Clarkson apologised yesterday for his comments made on Wednesday’s edition of The One Show, in which he suggested public sector strikers should be shot for taking industrial action.
The BBC’s Vision comms team has been handling the issue, led by acting head of comms Sam Hodges, alongside comms manager Tara Davies, who is understood to have a close working relationship with Clarkson.
Taylor Herring co-founder James Herring argued that thanks to speedy handling, the outrage will not cause the same problems for the BBC as the controversy caused by Russell Brand’s Sachsgate broadcast.
Herring said: ‘Sachsgate was dragged out and it took a long time for everyone to engage with it. When it goes into day two or three then it takes a different turn. I would suspect that by Saturday they will have put this behind them.'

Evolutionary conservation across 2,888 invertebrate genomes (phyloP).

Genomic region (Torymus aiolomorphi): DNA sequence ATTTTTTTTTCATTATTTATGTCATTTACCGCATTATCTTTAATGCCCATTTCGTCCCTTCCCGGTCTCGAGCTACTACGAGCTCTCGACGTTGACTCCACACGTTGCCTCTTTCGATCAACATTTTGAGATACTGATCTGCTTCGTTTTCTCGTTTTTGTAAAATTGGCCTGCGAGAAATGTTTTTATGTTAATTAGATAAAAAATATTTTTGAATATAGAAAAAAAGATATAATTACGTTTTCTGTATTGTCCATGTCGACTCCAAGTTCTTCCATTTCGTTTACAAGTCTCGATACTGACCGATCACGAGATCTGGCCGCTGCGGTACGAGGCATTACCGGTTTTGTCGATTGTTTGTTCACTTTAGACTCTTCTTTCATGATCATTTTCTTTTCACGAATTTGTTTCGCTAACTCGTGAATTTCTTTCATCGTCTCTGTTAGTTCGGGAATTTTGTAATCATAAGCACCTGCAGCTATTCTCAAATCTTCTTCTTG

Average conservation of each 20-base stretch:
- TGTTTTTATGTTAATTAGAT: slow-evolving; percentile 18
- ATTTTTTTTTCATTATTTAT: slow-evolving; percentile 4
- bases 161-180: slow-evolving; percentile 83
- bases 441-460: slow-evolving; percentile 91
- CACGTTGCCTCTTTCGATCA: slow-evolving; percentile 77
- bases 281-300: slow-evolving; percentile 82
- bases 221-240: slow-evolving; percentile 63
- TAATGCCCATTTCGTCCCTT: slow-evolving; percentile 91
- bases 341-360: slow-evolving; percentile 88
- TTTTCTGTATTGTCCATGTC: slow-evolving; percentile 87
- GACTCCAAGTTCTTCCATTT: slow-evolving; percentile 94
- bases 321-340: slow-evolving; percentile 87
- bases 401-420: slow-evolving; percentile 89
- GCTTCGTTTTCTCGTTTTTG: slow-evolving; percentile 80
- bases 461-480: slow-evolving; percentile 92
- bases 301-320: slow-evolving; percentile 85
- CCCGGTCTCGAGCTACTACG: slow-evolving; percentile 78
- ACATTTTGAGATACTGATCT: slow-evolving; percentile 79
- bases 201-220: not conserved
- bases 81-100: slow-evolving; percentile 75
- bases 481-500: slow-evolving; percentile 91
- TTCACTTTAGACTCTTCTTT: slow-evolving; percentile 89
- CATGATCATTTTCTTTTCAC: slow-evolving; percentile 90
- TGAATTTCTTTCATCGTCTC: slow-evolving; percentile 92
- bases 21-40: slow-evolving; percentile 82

Herring added that Penguin, the publishers of Clarkson’s book, Round The Bend, would be ‘rubbing their hands with delight’ at the media coverage generated for Clarkson in the run-up to Christmas.
‘A well timed controversial remark is going to make sure in the three-week run-up to Christmas that he’s going to sell lots of copies,’ said Herring.
BBC acting head of press and media relations Julian Payne explained the corporation’s handling of the issue: ‘The approach has been to relay information accurately and inform people who are not aware of the context.
‘What’s happened is people have clipped the second half of the interview and distributed that – our job has been to ensure that people are aware of the entire context of the remark.’
Payne added that the team had also worked closely with Clarkson to ensure that his views were relayed to the public. The BBC released Clarkson’s apology on Twitter at the same time as it issued it over traditional media channels.
A former BBC comms employee said of the issue: ‘While it was a daft thing to say, not many people will be surprised at Jeremy Clarkson being Jeremy Clarkson. The BBC probably shouldn’t implode, provided they get the handling right.’